From the author of the international best-seller The Stone Man, shortlisted for Audible UK's Book of the Year Award 2015. In the late 1990s, a laptop was found in a service station just outside of Manchester. It contained a digital journal entitled 'TO THE FINDER: OPEN NOW TO CHANGE YOUR LIFE!' Now, for the first time, that infamous diary is being published in its entirety. It's 1998. The Internet age is still in its infancy. Google has just been founded. Eighteen-year-old supermarket shelf-stacker Nigel Carmelite has decided that he's going to become a vigilante. There are a few problems: how is he going to even find crime to fight on the streets of Derbyshire? How will he create a superhero costume - and an arsenal of crime-fighting weaponry - on a shoestring budget? And will his history of blackouts and crippling social inadequacy affect his chances? This is Nigel's account of his journey; part diary, part deluded self-help manual, tragically comic and slowly descending into what is arguably Luke Smitherd's darkest and most violent novel. What do you believe in? And more importantly, should you?
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Absolutely adored this story. So many laugh out loud moments, it makes you want to share them with someone. At times absolutely hilarious and others so heart wrenching, this was such an engaging and enjoyable story. Can't recommend it highly enough, you won't be disappointed.
Regular readers of Luke Smitherd may find themselves checking the cover of this book to make sure he actually wrote it because it is unlike any of his other works. First, there is nothing paranormal or supernatural about it; second, it is laugh-out-loud funny at some points; and, finally, the main character is a disturbed teenage boy who wants to become the world’s first “real” superhero.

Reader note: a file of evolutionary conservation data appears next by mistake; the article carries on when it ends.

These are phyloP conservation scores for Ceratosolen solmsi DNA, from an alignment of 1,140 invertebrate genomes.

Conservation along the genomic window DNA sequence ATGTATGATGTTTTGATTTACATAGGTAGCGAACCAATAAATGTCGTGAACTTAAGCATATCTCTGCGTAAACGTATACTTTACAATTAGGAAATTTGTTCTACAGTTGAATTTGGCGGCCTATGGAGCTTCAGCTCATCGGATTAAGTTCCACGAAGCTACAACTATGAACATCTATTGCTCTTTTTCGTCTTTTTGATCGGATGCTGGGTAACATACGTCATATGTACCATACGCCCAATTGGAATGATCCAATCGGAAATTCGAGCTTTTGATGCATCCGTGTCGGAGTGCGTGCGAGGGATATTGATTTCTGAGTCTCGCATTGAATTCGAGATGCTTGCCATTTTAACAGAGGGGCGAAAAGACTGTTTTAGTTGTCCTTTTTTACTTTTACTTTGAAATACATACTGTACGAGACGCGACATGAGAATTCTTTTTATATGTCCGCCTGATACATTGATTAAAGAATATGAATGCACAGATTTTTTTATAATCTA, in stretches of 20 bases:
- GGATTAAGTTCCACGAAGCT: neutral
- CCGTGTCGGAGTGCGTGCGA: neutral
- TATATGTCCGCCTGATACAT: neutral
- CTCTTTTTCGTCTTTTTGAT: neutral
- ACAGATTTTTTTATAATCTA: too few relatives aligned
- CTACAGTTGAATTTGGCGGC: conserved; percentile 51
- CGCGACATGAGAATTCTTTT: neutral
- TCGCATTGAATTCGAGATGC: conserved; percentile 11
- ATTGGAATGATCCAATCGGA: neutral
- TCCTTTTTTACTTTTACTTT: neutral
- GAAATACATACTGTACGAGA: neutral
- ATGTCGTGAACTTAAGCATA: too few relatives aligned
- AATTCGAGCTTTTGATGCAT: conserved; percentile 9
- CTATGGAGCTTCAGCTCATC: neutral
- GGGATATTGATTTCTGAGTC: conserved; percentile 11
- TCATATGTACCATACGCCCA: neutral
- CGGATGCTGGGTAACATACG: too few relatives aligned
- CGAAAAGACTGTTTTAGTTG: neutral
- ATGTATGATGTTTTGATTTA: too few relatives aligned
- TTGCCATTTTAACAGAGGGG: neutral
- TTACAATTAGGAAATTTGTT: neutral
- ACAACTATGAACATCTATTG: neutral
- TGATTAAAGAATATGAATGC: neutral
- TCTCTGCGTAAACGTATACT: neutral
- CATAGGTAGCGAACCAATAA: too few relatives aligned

Nigel Carmelite is an eighteen-year-old boy who hasn’t had an easy life. There are allusions to problems in his past, but most of them are barely mentioned (although there is a very sad story about a boy and his bike) and their impacts on Nigel’s life are left to the reader to determine. We learn about his current life: he works in a supermarket; he is a loner, mostly because he doesn’t know how to interact with other people; he has a crush on a girl at work; and he is keeping a diary to record his journey from “normal” guy to superhero so that others can learn from him and follow in his footsteps. He believes this is his destiny.
But Nigel isn’t a “normal” person, whatever “normal” is supposed to mean in his world or ours. He is damaged. The circumstances of his early years took their toll on him and he never received the help he needed. He created his own world where he was the good guy and he was the guy who was always right. He couldn’t exist any other way because “normal” life hurt too much. If Nigel lived in the US, he is the type of person who would shoot up a public place and then turn the gun on himself, and later, people would say he was “quiet” and “always did his job” but was difficult to get to know because he was so ill-at-ease around others.